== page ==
Monday, July 10, 2017

Mom's postcard from camp: "Please come and get me"

It's possible that Mom didn't enjoy every camp she attended when she was young. I know that she loved her summers as a camper and then counselor at Camp Lochearn in Post Mills, Vermont. Before that, however, here's some possible evidence of a camp experience that she was not fully enjoying.

She took the time to draw and write this message to her mother on a blank postcard:
Dear Mom
I know you won't get this until Saturday or Monday, but Please come and get me. And Marjo.
The seemingly urgent message is accompanied by illustrations of Mom, Marjo, a cat on a leash named Mittens, and something that looks like a hamster, gerbil or guinea pig and goes by the name Elvis.

The front of the postcard is addressed to Helen Ingham, her mother, at the house on Oak Crest Lane. The return address is "Camp Chesapeake, Northeast, Maryland." The postcard is stamped, but there's no postmark, so it's possible that the distress call was never mailed. There is no date on the front or back of the card, which is a bummer.

There's a small town in Cecil County, Maryland, called North East (two words). That's probably what Mom was referring to. And there was a Camp Chesapeake there in Cecil County. According to a 2005 article in the Cecil Whig, it was sold in 2005. Here are some excerpts:
Campfire songs and laughter used to rustle through the trees in Happy Valley.

Each summer since the 1950s, kids attended Chesapeake Center Camp, off Happy Valley Road in Port Deposit to play games, be at one with nature and develop a deeper relationship with God. ...

Since 1955, the Synod of the Mid-Atlantic, the Virginia-based governing board for Presbyterian churches of this region, has owned the 115-acre campground. In its prime, each summer from June through August, Chesapeake Center Camp hosted more than 1,000 kids of various faiths, from Wilmington, Baltimore and areas and in-between. ...

At camp, the children learned team- and confidence-building skills. They learned how to get along with kids from other ethnic and economic backgrounds. ...

But in the early '90s, Chesapeake Center Camp attendance started to drastically decline along with the advent of more specialized camps for kids.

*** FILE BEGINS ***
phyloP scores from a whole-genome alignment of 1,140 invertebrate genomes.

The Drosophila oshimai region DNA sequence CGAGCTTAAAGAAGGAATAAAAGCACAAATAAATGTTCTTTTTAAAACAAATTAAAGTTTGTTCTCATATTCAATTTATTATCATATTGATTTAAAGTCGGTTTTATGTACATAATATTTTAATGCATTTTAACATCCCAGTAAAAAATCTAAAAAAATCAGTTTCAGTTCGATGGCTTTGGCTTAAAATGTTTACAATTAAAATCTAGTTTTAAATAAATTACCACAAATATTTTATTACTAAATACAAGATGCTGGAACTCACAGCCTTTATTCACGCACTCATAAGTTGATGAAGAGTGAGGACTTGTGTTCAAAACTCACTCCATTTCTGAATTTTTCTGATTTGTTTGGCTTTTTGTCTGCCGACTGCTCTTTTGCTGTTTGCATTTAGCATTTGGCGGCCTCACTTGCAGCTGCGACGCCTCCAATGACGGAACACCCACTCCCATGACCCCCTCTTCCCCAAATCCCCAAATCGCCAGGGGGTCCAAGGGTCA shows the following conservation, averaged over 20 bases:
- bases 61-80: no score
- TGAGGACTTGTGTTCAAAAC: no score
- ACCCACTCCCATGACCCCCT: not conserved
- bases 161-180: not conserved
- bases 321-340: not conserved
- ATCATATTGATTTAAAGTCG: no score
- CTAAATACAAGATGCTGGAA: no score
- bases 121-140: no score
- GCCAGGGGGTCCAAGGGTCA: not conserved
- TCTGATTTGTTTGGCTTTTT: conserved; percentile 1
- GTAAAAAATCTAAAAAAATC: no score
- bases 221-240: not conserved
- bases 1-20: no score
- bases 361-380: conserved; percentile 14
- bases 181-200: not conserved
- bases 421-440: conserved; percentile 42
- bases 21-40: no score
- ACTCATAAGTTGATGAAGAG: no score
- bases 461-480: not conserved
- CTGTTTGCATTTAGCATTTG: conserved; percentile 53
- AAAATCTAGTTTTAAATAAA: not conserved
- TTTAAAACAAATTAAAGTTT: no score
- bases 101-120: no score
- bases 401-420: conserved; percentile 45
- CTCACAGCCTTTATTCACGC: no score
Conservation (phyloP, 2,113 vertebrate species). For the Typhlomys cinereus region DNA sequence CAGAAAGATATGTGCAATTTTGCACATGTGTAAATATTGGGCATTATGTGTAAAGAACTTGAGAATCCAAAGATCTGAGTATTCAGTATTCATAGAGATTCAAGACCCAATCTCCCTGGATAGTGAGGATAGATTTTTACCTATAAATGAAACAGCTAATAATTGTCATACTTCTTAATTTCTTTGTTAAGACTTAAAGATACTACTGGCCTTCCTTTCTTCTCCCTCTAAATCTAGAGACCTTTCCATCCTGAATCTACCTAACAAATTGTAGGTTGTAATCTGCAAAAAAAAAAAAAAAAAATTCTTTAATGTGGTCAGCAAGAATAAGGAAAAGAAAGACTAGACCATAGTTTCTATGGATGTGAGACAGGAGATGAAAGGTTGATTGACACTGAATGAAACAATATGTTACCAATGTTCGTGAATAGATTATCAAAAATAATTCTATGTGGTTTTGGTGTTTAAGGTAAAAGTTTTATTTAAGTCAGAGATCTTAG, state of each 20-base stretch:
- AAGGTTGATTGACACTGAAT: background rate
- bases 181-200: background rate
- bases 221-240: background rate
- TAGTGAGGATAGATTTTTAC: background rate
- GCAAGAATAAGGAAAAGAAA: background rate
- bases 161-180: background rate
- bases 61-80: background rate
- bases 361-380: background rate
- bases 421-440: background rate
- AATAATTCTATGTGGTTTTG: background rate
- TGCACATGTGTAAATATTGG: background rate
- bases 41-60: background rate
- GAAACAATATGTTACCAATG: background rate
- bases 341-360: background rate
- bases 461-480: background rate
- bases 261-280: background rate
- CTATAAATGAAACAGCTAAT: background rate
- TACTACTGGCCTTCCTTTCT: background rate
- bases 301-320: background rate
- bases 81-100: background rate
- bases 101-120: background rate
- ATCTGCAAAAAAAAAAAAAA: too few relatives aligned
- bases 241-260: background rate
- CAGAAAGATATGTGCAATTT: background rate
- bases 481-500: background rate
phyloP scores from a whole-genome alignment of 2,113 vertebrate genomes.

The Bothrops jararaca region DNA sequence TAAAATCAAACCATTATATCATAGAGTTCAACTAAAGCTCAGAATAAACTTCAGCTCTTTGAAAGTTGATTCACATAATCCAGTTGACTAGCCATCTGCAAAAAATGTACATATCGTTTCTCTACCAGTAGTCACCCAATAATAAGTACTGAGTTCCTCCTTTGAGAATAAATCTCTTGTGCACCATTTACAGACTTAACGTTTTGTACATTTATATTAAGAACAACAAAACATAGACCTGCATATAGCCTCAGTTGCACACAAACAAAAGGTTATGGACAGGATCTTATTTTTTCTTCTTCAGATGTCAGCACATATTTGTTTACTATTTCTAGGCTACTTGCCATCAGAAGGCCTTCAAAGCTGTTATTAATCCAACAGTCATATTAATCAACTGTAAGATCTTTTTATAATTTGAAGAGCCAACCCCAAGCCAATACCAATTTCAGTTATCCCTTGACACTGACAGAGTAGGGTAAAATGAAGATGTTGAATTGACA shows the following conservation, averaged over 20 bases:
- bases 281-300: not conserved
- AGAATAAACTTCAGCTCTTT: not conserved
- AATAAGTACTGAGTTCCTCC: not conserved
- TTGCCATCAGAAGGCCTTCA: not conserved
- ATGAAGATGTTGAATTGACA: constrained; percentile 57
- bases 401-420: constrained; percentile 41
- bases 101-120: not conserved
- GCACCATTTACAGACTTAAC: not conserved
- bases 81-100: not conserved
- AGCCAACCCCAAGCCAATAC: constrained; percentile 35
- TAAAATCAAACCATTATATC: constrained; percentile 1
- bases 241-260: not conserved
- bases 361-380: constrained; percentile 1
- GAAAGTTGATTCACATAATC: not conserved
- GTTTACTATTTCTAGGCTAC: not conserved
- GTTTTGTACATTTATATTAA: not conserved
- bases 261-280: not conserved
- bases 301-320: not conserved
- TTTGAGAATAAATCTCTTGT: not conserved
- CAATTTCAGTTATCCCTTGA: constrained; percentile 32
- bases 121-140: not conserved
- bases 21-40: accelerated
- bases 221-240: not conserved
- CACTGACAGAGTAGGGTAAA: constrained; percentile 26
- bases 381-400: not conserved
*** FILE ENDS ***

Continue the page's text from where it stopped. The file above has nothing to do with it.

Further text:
"Young children and teens today have many more choices for how to spend their summers," said the Rev. Jim Moseley of the New Castle Presbytery, the member branch of the Synod of the Mid-Atlantic that oversees the camp. "Now, there are computer camps, sports camps, arts camps -- a whole variety of choices."...

The Synod started accepting sealed bids from all groups interested in buying the campground. New Castle Presbytery bid $2 million. Three real-estate developers bid more. The highest bid was $2.5 million from a real estate developer. Members of the Synod's Board of Trustees, chief overseers of the sale, accepted the bid. Contract negotiations for the site are still under way.

The property that once fostered love among generations of camp-goers now remains a bruise as locals and former campers wait to see what it will become. ...

On Friday, July 8 from 2 to 4 p.m., the Synod will hold a public sale of items remaining on the campground. Items listed for sale include fans, coffee pots, an air hockey board, camping lanterns, picnic tables, a tub of old life jackets, metal bunk beds and a piano with sticky keys.
There's a YMCA Camp Chesapeake in Cecil County these days, but I don't know if it's related to any of the elements of the old camp that Mom and Marjo attended.

Mom's drawing of herself, by the way, is pretty good. It reminds me a bit of this photograph. She would go on to become quite the talented artist.

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